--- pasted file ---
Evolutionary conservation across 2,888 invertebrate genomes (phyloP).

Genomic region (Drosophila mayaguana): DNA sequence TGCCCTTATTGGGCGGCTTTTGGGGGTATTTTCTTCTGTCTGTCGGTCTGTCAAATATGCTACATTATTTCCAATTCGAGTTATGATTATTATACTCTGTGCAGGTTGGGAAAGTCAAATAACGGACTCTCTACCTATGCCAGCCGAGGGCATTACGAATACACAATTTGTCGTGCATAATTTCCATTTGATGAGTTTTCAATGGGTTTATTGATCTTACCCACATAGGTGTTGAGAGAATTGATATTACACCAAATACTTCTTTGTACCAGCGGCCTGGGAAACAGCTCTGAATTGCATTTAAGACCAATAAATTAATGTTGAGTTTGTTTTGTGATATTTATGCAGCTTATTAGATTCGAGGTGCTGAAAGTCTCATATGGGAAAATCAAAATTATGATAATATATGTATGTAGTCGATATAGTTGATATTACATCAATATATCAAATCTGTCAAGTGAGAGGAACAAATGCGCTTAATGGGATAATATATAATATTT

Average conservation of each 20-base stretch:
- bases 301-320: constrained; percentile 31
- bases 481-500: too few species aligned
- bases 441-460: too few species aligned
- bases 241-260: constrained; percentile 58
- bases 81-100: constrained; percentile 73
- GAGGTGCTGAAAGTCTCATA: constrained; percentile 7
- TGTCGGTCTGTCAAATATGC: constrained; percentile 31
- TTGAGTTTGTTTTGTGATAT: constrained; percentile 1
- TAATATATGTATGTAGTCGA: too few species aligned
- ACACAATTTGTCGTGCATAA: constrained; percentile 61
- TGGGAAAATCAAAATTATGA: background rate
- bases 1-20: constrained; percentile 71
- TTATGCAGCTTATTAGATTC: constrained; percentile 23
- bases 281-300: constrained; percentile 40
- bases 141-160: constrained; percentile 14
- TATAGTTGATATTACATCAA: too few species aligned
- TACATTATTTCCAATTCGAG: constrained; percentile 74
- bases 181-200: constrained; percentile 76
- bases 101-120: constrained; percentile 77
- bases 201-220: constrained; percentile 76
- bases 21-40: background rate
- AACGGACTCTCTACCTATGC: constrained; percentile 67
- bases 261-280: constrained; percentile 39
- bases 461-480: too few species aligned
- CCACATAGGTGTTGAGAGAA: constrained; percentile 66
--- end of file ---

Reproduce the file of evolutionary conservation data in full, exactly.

Evolutionary conservation across 2,888 invertebrate genomes (phyloP).

Genomic region (Drosophila mayaguana): DNA sequence TGCCCTTATTGGGCGGCTTTTGGGGGTATTTTCTTCTGTCTGTCGGTCTGTCAAATATGCTACATTATTTCCAATTCGAGTTATGATTATTATACTCTGTGCAGGTTGGGAAAGTCAAATAACGGACTCTCTACCTATGCCAGCCGAGGGCATTACGAATACACAATTTGTCGTGCATAATTTCCATTTGATGAGTTTTCAATGGGTTTATTGATCTTACCCACATAGGTGTTGAGAGAATTGATATTACACCAAATACTTCTTTGTACCAGCGGCCTGGGAAACAGCTCTGAATTGCATTTAAGACCAATAAATTAATGTTGAGTTTGTTTTGTGATATTTATGCAGCTTATTAGATTCGAGGTGCTGAAAGTCTCATATGGGAAAATCAAAATTATGATAATATATGTATGTAGTCGATATAGTTGATATTACATCAATATATCAAATCTGTCAAGTGAGAGGAACAAATGCGCTTAATGGGATAATATATAATATTT

Average conservation of each 20-base stretch:
- bases 301-320: constrained; percentile 31
- bases 481-500: too few species aligned
- bases 441-460: too few species aligned
- bases 241-260: constrained; percentile 58
- bases 81-100: constrained; percentile 73
- GAGGTGCTGAAAGTCTCATA: constrained; percentile 7
- TGTCGGTCTGTCAAATATGC: constrained; percentile 31
- TTGAGTTTGTTTTGTGATAT: constrained; percentile 1
- TAATATATGTATGTAGTCGA: too few species aligned
- ACACAATTTGTCGTGCATAA: constrained; percentile 61
- TGGGAAAATCAAAATTATGA: background rate
- bases 1-20: constrained; percentile 71
- TTATGCAGCTTATTAGATTC: constrained; percentile 23
- bases 281-300: constrained; percentile 40
- bases 141-160: constrained; percentile 14
- TATAGTTGATATTACATCAA: too few species aligned
- TACATTATTTCCAATTCGAG: constrained; percentile 74
- bases 181-200: constrained; percentile 76
- bases 101-120: constrained; percentile 77
- bases 201-220: constrained; percentile 76
- bases 21-40: background rate
- AACGGACTCTCTACCTATGC: constrained; percentile 67
- bases 261-280: constrained; percentile 39
- bases 461-480: too few species aligned
- CCACATAGGTGTTGAGAGAA: constrained; percentile 66